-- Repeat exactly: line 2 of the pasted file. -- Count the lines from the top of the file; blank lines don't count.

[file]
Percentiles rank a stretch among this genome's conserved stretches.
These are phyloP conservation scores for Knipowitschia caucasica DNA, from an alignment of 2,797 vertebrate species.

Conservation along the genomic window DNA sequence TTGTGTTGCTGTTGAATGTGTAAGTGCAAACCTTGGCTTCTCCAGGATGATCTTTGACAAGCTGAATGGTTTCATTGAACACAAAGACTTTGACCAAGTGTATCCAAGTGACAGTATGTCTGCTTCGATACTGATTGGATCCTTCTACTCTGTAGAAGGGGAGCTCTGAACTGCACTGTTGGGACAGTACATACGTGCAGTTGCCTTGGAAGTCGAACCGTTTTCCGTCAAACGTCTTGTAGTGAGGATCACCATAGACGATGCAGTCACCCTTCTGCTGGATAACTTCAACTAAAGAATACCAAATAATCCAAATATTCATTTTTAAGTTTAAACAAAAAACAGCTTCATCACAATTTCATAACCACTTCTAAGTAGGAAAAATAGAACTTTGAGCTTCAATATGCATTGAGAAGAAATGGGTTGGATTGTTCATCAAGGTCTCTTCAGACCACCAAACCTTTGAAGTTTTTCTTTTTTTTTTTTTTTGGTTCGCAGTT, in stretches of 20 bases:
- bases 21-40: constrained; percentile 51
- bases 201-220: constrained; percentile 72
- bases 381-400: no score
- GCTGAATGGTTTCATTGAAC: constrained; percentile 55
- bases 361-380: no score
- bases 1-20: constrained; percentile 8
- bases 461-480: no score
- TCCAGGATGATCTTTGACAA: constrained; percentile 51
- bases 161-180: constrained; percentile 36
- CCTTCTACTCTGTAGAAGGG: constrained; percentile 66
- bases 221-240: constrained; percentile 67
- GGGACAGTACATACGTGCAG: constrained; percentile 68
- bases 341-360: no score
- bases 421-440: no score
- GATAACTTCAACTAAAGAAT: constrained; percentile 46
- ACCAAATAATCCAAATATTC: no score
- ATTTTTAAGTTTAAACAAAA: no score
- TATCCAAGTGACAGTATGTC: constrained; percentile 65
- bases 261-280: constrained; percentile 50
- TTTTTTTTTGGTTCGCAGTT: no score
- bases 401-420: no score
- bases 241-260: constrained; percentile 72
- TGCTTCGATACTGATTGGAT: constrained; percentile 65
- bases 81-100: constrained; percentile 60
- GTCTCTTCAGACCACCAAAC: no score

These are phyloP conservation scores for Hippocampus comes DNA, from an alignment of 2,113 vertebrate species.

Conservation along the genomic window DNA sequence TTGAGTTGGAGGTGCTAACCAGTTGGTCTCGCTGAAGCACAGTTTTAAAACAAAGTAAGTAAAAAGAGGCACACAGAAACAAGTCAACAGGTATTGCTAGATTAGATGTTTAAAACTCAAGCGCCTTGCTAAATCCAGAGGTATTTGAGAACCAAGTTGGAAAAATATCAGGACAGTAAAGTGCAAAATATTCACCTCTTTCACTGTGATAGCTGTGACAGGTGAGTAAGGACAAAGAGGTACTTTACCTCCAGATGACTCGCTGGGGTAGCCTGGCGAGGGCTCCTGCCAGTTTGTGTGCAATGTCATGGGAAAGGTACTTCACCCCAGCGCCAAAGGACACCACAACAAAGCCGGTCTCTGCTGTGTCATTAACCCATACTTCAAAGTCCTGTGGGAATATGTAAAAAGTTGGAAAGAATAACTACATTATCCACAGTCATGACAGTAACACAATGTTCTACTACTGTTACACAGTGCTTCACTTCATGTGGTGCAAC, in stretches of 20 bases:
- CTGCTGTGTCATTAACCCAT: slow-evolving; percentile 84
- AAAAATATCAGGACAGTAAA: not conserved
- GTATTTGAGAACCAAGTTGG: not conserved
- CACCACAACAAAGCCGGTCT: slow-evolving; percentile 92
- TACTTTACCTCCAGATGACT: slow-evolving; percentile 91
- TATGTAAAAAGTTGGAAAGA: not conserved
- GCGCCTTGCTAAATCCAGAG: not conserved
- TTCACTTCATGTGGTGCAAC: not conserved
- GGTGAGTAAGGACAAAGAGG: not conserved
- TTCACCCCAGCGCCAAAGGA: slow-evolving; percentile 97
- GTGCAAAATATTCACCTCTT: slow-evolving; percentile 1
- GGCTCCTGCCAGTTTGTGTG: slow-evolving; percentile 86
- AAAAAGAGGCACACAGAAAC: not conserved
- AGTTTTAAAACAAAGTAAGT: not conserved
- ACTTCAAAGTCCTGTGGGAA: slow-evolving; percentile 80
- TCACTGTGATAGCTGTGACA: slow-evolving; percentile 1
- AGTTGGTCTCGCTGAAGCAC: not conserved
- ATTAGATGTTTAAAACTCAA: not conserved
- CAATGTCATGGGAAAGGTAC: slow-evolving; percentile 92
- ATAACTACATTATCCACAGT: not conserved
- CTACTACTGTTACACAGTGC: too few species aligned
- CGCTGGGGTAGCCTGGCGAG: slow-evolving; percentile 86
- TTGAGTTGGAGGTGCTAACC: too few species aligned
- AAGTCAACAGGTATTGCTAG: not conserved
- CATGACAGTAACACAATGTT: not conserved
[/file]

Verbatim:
These are phyloP conservation scores for Knipowitschia caucasica DNA, from an alignment of 2,797 vertebrate species.